The on-again, off-again relationship between the US and Kyrgyzstan appears to be on once again, as US officials stolidly refused to comment on brutal police action in the post-Soviet state. State Department officials cited Uzbek expulsion of our bases after a strongly-worded statement against their police practices. Clearly the US would not relish the loss of yet another Central Asian ‘ally’.
Kyrgyzstan, Uzbekistan and Turkmenistan have all been loyal (if not always obedient) US allies after the loss of their Soviet patron, and the state department considers their military cooperation critical to our efforts in Afghanistan. Thus, bygones will be bygones – at least until their assistance is no longer required. Kyrgyzstan, in particular, has attempted to play both sides this year, announcing total closure of US bases in Februrary followed by a quick redaction in March. Evidently the Kyrgyzstani government is angling for a US-commitment to its regime stability, an outcome which, if it continues to play its cards correctly, it should likely receive.
As with all diplomatic maneuvers in the region, there is an oily bottom to our dealings with that slimy government. The Central Asian oil pipeline runs through the aforementioned countries in addition to Afghanistan (surely our only interest in that godforsaken desert). With resource scarcity becoming an undeniable fact, it would appear that free-flowing oil trumps human rights any day of the week. Not that one need look any further than Iraq for evidence.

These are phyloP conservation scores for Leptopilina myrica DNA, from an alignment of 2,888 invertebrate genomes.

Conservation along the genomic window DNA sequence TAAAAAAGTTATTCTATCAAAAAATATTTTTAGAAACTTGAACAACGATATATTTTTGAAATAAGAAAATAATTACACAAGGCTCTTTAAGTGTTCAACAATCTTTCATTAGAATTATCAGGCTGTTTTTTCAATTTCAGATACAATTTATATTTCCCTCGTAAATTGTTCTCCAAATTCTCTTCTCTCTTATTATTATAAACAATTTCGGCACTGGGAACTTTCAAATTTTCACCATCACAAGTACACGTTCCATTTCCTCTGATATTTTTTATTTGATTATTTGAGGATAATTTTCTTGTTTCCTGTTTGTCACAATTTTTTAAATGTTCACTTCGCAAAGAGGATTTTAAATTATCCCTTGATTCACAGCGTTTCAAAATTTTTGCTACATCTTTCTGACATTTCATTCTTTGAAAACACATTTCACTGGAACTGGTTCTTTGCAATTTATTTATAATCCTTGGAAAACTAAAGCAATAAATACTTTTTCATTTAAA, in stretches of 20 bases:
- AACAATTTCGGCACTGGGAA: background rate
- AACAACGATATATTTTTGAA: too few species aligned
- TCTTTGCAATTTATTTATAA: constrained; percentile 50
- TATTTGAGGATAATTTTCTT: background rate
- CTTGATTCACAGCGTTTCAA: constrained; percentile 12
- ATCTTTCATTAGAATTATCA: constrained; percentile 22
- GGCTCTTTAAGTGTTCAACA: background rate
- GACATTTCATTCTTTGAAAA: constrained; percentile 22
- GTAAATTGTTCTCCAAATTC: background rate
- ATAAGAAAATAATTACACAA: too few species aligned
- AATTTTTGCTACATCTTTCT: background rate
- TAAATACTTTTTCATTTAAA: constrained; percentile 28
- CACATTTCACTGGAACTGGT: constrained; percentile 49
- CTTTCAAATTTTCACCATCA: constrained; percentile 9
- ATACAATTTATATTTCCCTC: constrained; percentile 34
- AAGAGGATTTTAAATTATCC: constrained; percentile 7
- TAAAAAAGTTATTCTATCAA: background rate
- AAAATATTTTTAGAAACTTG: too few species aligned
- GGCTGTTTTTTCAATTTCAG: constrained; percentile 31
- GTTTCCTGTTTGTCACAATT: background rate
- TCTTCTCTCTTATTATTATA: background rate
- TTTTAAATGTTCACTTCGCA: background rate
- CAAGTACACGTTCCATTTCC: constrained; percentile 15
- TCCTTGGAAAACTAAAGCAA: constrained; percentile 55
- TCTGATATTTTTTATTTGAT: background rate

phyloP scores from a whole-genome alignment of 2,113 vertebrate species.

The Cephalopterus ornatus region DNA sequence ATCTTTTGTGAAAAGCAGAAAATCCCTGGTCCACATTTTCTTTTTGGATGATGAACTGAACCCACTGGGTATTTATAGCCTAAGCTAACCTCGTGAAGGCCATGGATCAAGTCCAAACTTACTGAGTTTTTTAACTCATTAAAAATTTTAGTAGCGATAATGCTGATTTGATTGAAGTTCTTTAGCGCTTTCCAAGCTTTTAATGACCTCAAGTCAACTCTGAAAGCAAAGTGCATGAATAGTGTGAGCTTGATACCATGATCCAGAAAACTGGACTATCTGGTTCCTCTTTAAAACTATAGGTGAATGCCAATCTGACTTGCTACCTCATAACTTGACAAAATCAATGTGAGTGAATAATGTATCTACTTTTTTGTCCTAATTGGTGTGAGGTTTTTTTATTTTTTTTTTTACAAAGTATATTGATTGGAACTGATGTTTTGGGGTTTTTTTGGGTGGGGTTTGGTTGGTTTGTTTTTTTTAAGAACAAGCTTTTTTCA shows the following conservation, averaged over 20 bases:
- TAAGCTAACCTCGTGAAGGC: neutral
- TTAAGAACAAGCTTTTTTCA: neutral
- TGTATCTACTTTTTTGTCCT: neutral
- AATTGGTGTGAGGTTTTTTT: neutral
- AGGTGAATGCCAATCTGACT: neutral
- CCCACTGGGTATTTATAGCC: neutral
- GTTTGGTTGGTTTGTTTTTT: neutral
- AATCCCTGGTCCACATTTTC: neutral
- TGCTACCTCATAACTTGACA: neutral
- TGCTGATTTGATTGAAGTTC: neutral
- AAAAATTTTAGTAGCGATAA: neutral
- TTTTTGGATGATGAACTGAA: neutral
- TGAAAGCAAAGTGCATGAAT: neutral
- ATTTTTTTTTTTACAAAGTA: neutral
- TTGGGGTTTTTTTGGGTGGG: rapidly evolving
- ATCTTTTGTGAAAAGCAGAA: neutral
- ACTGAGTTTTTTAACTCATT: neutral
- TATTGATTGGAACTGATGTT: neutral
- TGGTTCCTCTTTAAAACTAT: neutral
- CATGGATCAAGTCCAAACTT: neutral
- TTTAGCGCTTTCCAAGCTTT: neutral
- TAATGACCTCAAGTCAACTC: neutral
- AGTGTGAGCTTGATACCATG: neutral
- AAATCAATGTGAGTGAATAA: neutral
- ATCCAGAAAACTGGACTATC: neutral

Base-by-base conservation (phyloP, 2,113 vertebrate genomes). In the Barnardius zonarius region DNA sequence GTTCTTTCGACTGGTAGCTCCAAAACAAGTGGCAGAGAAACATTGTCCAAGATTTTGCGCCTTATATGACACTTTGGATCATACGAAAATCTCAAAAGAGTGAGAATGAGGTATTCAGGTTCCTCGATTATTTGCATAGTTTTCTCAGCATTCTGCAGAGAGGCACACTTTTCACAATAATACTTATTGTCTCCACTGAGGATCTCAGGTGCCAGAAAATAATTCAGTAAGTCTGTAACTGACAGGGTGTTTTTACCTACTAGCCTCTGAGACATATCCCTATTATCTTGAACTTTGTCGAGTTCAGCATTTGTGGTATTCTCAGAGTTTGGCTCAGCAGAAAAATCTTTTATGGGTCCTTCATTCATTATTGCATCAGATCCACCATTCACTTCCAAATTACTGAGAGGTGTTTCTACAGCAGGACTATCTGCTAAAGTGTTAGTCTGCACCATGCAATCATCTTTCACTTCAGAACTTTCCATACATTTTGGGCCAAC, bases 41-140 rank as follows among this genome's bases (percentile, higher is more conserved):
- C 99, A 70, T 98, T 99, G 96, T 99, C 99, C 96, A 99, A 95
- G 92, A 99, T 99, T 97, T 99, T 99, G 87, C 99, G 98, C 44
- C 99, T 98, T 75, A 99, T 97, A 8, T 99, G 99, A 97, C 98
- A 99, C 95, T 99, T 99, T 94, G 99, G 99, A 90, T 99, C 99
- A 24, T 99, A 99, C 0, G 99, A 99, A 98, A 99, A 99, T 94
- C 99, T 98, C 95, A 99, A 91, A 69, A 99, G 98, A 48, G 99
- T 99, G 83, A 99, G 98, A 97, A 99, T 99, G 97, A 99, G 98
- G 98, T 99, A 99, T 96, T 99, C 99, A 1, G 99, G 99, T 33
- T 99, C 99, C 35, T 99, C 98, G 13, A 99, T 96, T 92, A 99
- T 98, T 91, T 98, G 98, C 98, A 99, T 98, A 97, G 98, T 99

A bidding war for these countries between the West and Russia-China appears likely. Russia has already shown its proclivity for pipeline dominance with its annual shutoff of natural gas to Europe (now three years running). In light of these considerations, a few ignored beatings is surely the least the US can do.